Absence Of Tourist Laws In Pakistan
In recent years, the administrations of Nawaz Sharif and then Imran Khan have laid great emphasis on increasing tourism within Pakistan. They have seen this as a means of creating a positive image of the country, as well as generating and diversifying revenue.
There has been constant government attention to this in the form of ad campaigns, YouTube vlogs and constant invitations to the world to visit majestic sites in Pakistan. The country offers immense potential, not just in tourism to historical sites but also in the immense contrasts of scenery and terrain – from the mountains of the north to river plains and deserts.
And yet, successive administrations have failed to enact a legislative framework for tourism here. Pakistan did not make any conscious effort to promote tourism, unlike India. Nor did Pakistan make any legislative effort to regulate tourism, likewise.
Tourism laws in Pakistan are limited to a single act, with “The Pakistan tourist guides Act 1976” serving as the only such source of regulation. This four-page law is inefficient since it fails to define what a tourist is and in cases of violations, section 9 of the law imposes a measly penalty of 500 rupees with no jail time. And this means that, if for instance, a tourist guide imposes greater fee than that allotted in section 8 of the law, or is not licensed, then they only have to pay 500 rupees to walk away free and no complaint may be lodged. Section 9 subsection C forbids the court from taking any cognizance of any offence – unless that complaint is filed by the government.
The result of all these legal and administrative problems is that the tourist suffers. On top of it all, Pakistan depends on other laws meant for other purposes to regulate tourism. But obviously, they all fall short, since their original purpose is not to regulate tourism.
An example for Pakistani tourism policy-makers might be found in our neighbour India. For all the problems with regulation there, the fact remains that the tourism industry in India has been a thriving one. A simple perusal reveals that Indian states have all passed their own laws regulating tourism and the revenues that accrue from it. And so, for instance, Bihar has its “Bihar interstate tourist vehicles Rules 1969” and Delhi has a “Delhi prevention of touting and malpractice against tourists Act 2010”, the latter of which slaps a 10,000 INR fine and a one-year jail term on harassers and those involved in malpractices. Goa itself has a “Goa tourist places (protection and maintenance) Act” to protect and preserve the beaches and scenic views that it is famous for.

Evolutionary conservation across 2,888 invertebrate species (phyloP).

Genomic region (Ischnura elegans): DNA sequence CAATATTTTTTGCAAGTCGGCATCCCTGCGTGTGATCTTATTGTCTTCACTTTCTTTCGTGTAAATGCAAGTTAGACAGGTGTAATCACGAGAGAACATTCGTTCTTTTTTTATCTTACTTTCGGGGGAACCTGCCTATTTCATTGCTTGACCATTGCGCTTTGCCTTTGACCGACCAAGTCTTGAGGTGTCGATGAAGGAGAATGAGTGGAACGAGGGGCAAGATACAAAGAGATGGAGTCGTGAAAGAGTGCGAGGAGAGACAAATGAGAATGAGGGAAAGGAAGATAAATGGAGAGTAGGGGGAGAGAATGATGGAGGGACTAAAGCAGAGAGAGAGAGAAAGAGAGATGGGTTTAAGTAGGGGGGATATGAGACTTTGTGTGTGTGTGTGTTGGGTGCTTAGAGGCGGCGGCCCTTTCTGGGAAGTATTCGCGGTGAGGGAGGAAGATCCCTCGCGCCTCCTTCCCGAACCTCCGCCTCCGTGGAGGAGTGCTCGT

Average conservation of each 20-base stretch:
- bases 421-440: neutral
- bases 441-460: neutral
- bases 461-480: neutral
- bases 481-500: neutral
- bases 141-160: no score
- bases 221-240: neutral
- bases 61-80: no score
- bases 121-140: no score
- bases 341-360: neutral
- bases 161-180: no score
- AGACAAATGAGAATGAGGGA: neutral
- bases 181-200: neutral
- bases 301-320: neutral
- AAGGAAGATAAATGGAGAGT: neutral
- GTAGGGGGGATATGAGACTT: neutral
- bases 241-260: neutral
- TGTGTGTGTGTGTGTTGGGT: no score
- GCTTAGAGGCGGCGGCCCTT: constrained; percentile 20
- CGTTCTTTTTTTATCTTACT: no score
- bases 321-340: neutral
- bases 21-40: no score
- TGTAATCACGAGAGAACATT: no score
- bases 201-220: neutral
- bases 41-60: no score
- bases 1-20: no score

But can we say that we have such laws in place for, say, Swat? Unfortunately not. In the absence of specific regulation, the administration relies on laws like the “Antiquities Act, 1975”, the “Foreigners Act 1946” or “The ancient monument preservation Act 1904”. As mentioned earlier, all of thse are meant for entirely different purposes, and can only offer a poor regulatory environment for the tourism industry.
In general, the current parliament of Pakistan has been well below par in legislative work. Since its inception, it has passed only 12 laws. By comparison, its predecessor passed 205 laws in its five-year period tenure from 2013 to 2018, and the one before it from 2008 to 2013 passed 134 laws.
Yet if the current government is to focus on tourism, then it must make sure to undertake without any further delay the necessary legislative effort so as to provide a conducive and safe environment for tourism in the country. The rewards would be obvious: a cash-strapped government could find, in coming years, that tourism could yield a significant revenue stream. But the process of promoting tourism in Pakistan is unlikely to be easy. After all, ours is a fledgling industry and the country is surrounded by others that offer a well-established framework for tourism. Only through proactive intervention on the part of authorities and a protective environment can we maintain existing tourist spots and promote new ones.